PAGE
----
It would be best if you made arrangements to have your chipped tooth fixed at your earliest convenience. You may choose not to have the tooth repaired if a chip does not visibly detract from your appearance, you can’t afford the procedure, or you’re experiencing a lack of dental insurance.
A broken molar is far worse due to its position in the mouth. Chipped teeth cause more extensive problems and a bigger bill down the road.
Even the smallest of breaks equals loss of tooth structure and durability. Any interruption in the tooth’s structure also leaves it open to bacteria build-up and expedites decay. If left unrepaired, the slightest tooth loss could cause poor eating habits and health issues.
How Do Dentists Repair Chipped Teeth?
When you chip a tooth, the severity of the chip will determine the best treatment plan for you. Most dentists will offer different options to fix your tooth.
Veneers are thin, strong shells bonded together with the front of your chipped teeth. Once adhered, veneers cover most smile line chips and return the tooth to its original realist appearance. They also add another defensive layer to your tooth.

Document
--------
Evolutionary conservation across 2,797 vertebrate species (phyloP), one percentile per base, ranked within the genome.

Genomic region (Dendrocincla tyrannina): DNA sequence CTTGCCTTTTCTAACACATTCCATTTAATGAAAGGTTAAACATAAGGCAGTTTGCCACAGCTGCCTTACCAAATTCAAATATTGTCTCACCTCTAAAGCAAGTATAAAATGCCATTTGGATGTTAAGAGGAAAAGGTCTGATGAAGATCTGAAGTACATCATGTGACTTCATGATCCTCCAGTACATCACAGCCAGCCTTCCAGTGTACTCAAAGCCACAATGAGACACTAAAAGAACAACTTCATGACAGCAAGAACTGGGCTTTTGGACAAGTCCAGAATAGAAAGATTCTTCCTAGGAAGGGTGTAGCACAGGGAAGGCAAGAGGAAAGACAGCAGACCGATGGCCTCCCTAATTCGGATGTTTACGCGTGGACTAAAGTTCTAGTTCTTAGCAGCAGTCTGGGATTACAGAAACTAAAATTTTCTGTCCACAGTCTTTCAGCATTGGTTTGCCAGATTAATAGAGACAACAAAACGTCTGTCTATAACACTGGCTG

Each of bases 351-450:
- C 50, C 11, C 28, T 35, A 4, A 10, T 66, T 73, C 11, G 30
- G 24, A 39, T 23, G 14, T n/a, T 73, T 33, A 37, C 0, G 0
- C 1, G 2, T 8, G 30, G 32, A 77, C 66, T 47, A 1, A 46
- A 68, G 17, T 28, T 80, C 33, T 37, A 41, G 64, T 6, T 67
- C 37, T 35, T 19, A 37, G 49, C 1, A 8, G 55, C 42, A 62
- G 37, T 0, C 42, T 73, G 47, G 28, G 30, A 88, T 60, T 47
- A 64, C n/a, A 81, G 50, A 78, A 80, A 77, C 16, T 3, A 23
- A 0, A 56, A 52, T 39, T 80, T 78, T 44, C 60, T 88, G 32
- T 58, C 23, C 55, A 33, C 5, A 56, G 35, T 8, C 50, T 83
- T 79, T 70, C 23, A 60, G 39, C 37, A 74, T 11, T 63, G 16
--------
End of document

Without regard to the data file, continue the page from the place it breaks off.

With the dental bonding treatment, your dentists will use a composite resin in a color which closely matches your existing shade. The bonding agent is applied to your tooth and carefully shaped to fill in the tooth structure returning it to a healthy natural appearance.
A crown is a dental treatment that ultimately lays over the visible part of your tooth and conceals chips while combating bacteria that leads to decay. This type of repair is particularly useful when a back tooth like a molar is involved.
If the chip is mild enough, your dentist might choose tooth contouring. Contouring is where the tooth gets smoothed out by filing and shaping the enamel. Shaping, done correctly, can make it appear as no trauma occurred to your tooth. However, contouring won’t work if the chip is extensive.
If your tooth has cracked just above the gum line, your dentist may replace it with a dental implant. The dentist first removes the tooth allowing the space to heal; then, a metal post placed in the gum line holds the implant securely, creating a tooth that looks and feels like the real thing.